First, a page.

Fitting the Pieces Together

For the past several weeks I have been taking a graduate course on learning theories at Walden University. Although in this short time it hasn’t made me an expert on learning theory, it has given me a better understanding of how people learn. In the first week of the course, I was asked to describe how I thought I learned. I responded by relating my learning to the constructivist theory. Now, although I do recognize some aspects of that theory in my learning, I feel that no one theory explains how I, or others, learn.

Learning theories have contrasting ideas about how or why learning occurs. One may view the learning process as a change in behavior (behaviorist) while another views it as interactions and observations in social contexts (social learning theory) (Smith, 2003). Relating how I learn with a particular learning theory depends on my goals. For example, last year one of my horses manifested symptoms of insulin resistance. Not knowing much about the condition at the time, I searched the Internet for information about it and talked with veterinarians and other horse owners who had experience with the condition. This was a process of knowledge acquisition to understand the cause of the condition and how to manage it. I relate this type of learning to the cognitivist theory. In other situations, more than one theory can be used to explain learning. As do many people my age, I would like to lose some of the unwanted weight I have gained over the past decade or so. Viewing weight loss as an observable change in behavior relates it to the behaviorist theory. I eat less and exercise more and am rewarded with a loss of weight. It can also be related to social learning theory. I notice others who have lost weight, observe how they do it, model their behavior to lose weight, and feel pleasure when I do.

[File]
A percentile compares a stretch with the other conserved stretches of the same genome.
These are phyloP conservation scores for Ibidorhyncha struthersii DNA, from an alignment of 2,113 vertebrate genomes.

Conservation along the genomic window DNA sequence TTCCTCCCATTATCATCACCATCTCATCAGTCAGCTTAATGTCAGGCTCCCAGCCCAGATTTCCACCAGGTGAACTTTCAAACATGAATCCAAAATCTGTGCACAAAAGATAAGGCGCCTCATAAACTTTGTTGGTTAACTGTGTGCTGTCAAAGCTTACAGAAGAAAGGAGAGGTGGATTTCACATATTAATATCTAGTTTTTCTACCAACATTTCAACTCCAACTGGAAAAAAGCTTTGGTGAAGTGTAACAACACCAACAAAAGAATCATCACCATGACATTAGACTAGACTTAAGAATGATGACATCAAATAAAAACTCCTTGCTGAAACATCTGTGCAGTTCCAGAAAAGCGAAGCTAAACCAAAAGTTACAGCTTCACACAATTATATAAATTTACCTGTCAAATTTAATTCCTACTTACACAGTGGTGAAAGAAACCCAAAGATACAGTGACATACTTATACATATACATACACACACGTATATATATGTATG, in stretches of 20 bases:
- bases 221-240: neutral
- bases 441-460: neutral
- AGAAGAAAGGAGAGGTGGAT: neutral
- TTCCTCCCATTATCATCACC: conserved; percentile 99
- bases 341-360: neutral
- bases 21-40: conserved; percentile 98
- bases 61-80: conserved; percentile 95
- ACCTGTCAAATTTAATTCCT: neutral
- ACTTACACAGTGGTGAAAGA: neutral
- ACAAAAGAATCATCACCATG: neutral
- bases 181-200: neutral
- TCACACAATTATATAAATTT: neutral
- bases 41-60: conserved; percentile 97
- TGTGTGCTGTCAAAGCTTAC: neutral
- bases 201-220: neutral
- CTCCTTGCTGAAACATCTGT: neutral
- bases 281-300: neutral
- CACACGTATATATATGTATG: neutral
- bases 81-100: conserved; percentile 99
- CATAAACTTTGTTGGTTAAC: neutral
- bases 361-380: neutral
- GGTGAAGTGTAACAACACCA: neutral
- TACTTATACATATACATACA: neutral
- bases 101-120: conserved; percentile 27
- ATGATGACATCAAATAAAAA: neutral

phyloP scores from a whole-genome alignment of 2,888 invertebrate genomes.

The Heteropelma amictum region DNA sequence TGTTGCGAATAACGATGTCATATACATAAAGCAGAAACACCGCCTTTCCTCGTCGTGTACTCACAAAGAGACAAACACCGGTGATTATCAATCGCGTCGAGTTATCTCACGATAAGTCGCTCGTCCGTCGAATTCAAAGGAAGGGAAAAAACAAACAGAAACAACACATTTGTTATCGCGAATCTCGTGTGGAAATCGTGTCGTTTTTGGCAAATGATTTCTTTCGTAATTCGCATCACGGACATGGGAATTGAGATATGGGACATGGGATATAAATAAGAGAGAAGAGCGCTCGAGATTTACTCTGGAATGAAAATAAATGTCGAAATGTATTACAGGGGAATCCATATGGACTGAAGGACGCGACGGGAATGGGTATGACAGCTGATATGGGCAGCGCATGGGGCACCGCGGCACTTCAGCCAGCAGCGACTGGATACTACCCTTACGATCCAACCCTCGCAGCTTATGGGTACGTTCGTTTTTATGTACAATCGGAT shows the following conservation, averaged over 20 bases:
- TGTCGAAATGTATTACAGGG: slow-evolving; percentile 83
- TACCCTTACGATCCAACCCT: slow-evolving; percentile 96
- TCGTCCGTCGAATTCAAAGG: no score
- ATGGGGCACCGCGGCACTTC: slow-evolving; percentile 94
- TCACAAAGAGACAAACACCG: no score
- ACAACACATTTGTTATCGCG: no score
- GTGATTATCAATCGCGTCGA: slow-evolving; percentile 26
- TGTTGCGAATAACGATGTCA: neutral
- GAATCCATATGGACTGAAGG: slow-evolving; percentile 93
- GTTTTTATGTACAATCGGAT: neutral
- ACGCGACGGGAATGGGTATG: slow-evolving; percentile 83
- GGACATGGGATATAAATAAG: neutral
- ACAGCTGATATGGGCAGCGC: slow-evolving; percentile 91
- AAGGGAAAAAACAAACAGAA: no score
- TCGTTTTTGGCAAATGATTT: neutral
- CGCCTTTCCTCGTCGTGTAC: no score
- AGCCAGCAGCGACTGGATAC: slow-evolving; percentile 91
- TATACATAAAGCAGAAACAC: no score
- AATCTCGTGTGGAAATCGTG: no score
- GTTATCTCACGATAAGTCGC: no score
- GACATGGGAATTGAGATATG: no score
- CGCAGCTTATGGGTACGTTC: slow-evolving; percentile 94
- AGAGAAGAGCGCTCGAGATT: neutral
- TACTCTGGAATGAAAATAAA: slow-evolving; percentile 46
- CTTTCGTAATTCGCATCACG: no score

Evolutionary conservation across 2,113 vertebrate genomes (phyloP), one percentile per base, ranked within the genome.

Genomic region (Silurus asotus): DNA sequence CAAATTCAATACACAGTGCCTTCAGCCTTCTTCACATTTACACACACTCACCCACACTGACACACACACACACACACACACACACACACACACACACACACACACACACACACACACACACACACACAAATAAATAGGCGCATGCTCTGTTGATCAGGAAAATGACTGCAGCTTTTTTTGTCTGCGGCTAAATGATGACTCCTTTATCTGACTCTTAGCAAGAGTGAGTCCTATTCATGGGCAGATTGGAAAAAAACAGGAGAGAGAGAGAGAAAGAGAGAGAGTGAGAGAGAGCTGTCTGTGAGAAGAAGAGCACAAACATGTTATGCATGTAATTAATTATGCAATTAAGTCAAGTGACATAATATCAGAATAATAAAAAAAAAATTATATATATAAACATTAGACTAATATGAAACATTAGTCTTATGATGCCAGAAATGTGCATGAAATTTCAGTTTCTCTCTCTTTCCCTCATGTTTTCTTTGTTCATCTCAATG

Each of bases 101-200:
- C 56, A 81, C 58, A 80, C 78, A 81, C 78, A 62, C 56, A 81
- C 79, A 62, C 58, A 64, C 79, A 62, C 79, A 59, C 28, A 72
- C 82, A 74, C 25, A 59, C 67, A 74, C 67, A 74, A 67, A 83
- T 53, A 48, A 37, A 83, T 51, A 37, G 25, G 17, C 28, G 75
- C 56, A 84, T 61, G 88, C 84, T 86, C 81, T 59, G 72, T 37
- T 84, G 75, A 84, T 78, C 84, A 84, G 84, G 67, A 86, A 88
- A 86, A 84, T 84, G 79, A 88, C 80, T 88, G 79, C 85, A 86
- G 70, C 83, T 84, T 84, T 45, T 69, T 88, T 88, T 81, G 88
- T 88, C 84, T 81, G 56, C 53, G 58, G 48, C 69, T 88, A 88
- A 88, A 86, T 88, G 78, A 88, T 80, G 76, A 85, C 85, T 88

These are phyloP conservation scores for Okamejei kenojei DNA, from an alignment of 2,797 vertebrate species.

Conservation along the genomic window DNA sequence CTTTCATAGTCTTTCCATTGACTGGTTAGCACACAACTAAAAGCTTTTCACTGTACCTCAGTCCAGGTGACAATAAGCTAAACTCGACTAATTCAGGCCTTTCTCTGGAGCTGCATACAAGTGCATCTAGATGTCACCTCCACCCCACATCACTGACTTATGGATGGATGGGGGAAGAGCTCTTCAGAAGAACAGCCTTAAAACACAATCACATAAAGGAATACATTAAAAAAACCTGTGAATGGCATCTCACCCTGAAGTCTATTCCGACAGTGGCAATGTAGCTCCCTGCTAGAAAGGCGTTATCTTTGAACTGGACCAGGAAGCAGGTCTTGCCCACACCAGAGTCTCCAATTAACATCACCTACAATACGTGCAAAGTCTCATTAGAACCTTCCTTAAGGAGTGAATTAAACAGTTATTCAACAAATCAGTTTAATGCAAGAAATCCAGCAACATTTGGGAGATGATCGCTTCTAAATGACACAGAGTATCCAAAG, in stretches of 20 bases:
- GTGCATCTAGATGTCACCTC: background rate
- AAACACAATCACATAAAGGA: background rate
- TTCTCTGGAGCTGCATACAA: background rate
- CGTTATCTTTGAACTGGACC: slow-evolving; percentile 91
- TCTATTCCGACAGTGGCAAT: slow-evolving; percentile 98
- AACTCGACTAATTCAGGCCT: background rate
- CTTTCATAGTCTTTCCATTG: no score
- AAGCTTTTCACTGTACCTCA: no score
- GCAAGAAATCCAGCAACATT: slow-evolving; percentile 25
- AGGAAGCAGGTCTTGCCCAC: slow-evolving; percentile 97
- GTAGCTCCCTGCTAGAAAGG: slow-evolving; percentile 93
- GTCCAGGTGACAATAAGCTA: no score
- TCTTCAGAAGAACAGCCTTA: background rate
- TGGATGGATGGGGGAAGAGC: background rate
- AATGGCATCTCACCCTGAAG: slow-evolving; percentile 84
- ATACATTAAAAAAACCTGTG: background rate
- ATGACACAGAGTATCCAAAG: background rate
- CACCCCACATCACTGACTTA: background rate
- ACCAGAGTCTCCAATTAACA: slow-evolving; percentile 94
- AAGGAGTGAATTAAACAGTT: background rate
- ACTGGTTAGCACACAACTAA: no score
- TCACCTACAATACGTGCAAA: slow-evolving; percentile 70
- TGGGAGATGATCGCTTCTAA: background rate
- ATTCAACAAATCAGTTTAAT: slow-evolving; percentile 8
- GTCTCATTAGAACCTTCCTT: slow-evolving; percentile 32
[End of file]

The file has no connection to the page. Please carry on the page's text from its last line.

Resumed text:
Adult learning theory can be used to explain my personal learning preferences. Several key assumptions about adult learners were published by Eduard Lindeman. These were: adults are motivated to learn when it supports the needs of their experiences and interests; learning is situated in life experiences; experience is a rich resource for learning; adults need to be self-directing; and differences among individuals with respect to how they learn increases with age (Holton, Knowles, & Swanson, 2005). I do find that my ability to learn can be explained by these assumptions. The reason I am taking a course in learning theories is an example of that. I have worked as an instructional designer for several years and find that my experience contributes significantly to my motivation to learn and interest in the subject. Being able to apply what I’m learning in my actual work context also helps me understand the topic more easily.

In my previous post about personal learning networks, I described how I use technology in my learning and related it to connectivism. I’m still grappling with some of the concepts of connectivism but I do value its emphasis on explaining how we learn through personal learning networks. In the weeks ahead, I hope to reflect on what I’ve learned about learning theories and use that knowledge to expand my PLN to better enable how I learn.

Holton, E. F., Knowles, M. S., & Swanson, R. A. (2005). Adult learner: The definitive classic in adult education and human resource development. Burlington, MA: Routledge.

Smith, M. K. (2003) Learning theory: models, product and process. infedorg. Retrieved April 13, 2014, from

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